It seems like some situations are just too "hot," with disagreement just too extreme, to allow any possibility of productive discussion, let alone resolution. It can be hard to look at the current political landscape without feeling a bit hopeless about this. Yet, important issues call out urgently for thoughtful attention and constructive action. Likely this is the case, not only globally, but much closer to home, in groups you are involved with. Is there any hope for supporting groups that you care about to make good decisions when controversy seems to be getting in the way?
Fortunately, I think the answer is “yes,” there is justification for hope. There are highly learnable skills that have been demonstrated to support the emergence of agreement even in contexts where agreement might have seemed impossible. And, these skills aren’t applicable only in extreme cases: they can support groups facing everyday challenges to be amazingly effective and efficient in making decisions that work for all.
People are often familiar with a number of approaches to decision-making: “autocratic,” where someone “in charge” makes the decisions; “democratic,” where a majority vote decides what happens; and “consensus,” where some level of agreement is sought from everyone. Autocratic decision making is superficially “efficient,” but often leads to critical information not being taken into account, and disaffection and low engagement or ongoing resistance among those that the decision doesn’t work for. Decision-making based on one group “winning” a decision through a majority vote can face similar problems. Consensus-based decisions can keep everyone on-board and engaged, if one can get to the point of actually making a decision. But, all too often, groups trying to make consensus-based decisions find that it takes “too long,” if a decision can be made at all.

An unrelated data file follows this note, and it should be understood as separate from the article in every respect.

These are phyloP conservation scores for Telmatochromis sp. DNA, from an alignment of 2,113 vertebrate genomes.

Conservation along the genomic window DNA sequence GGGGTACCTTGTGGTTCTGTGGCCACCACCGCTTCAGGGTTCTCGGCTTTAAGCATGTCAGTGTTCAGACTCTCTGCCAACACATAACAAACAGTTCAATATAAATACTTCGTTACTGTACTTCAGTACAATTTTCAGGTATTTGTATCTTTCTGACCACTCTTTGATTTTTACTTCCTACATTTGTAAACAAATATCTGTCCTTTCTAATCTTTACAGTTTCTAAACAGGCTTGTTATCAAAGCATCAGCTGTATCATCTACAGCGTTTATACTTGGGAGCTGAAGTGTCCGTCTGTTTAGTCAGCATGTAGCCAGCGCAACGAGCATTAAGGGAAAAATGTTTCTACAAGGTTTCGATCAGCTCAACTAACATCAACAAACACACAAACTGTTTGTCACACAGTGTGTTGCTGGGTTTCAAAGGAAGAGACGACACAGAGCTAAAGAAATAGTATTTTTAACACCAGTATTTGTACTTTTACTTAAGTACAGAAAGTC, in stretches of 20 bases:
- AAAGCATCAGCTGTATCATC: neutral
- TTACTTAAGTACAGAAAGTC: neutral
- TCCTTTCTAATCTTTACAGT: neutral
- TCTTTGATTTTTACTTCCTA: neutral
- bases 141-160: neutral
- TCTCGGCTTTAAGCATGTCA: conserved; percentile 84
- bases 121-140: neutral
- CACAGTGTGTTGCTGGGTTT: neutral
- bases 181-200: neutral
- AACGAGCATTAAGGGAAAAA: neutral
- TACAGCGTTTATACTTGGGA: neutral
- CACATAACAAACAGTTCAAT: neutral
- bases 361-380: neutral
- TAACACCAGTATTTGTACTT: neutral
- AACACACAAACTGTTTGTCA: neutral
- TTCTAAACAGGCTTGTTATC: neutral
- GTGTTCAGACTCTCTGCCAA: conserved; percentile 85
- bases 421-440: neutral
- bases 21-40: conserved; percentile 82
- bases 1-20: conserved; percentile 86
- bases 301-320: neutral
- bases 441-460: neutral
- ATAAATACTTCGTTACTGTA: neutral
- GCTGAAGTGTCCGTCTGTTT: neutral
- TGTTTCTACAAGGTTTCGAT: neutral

A colleague and mentor, Miki Kashtan, has been working for years to develop and refine ways of supporting groups to efficiently converge on agreements that work for everybody. I remember, some years ago, being at an event where a minor controversy arose about how people wanted the event to proceed. This was in one of those groups where there was the potential to get stuck in a process debate that could go on and on and on, completely sidetracking the group from what they were there to accomplish. I remember Miki saying, “If you’ll allow me to lead a process for 5 minutes, I’m confident we can come up with a resolution that will work for everybody.” The group agreed. Miki asked some precisely calibrated questions, surfaced some important information, narrowed the focus to a few key people, and deftly supported the group in crafting a proposal that did, in fact work for everyone, all within the promised 5 minutes. I remember being impressed by how skillfully she brought attention precisely to those things that could move the decision forward. Later, when she explained how she did it, I was struck by how simple and powerful the principles she used were—even if they require some practice to become proficient in applying.
I wasn’t the only one impressed with what Miki knew how to do. Some time later, Miki was invited to see what she could do to help address a bitter political divide in the Minnesota legislature. The legislators involved had strong feelings, radically different philosophies, and were gridlocked about how to move forward. Miki worked with a group involving people who could initially barely tolerate talking to one another. Yet, trust was believed in ways participants “wouldn’t have believed possible” and were eventually able to co-author ground-breaking legislation that passed the legislature almost unanimously, and which was widely hailed as a great improvement on prior law.
In a rare opportunity, Miki will be in Seattle July 2-3 sharing her powerful “Convergent Facilitation” practices. I think these are skills the world desperately needs. Please consider signing up today to learn how you can support groups in efficiently making great decisions!
Please consider too, passing this invitation on to others who you think might resonate with this call to action.
I look forward to seeing you there.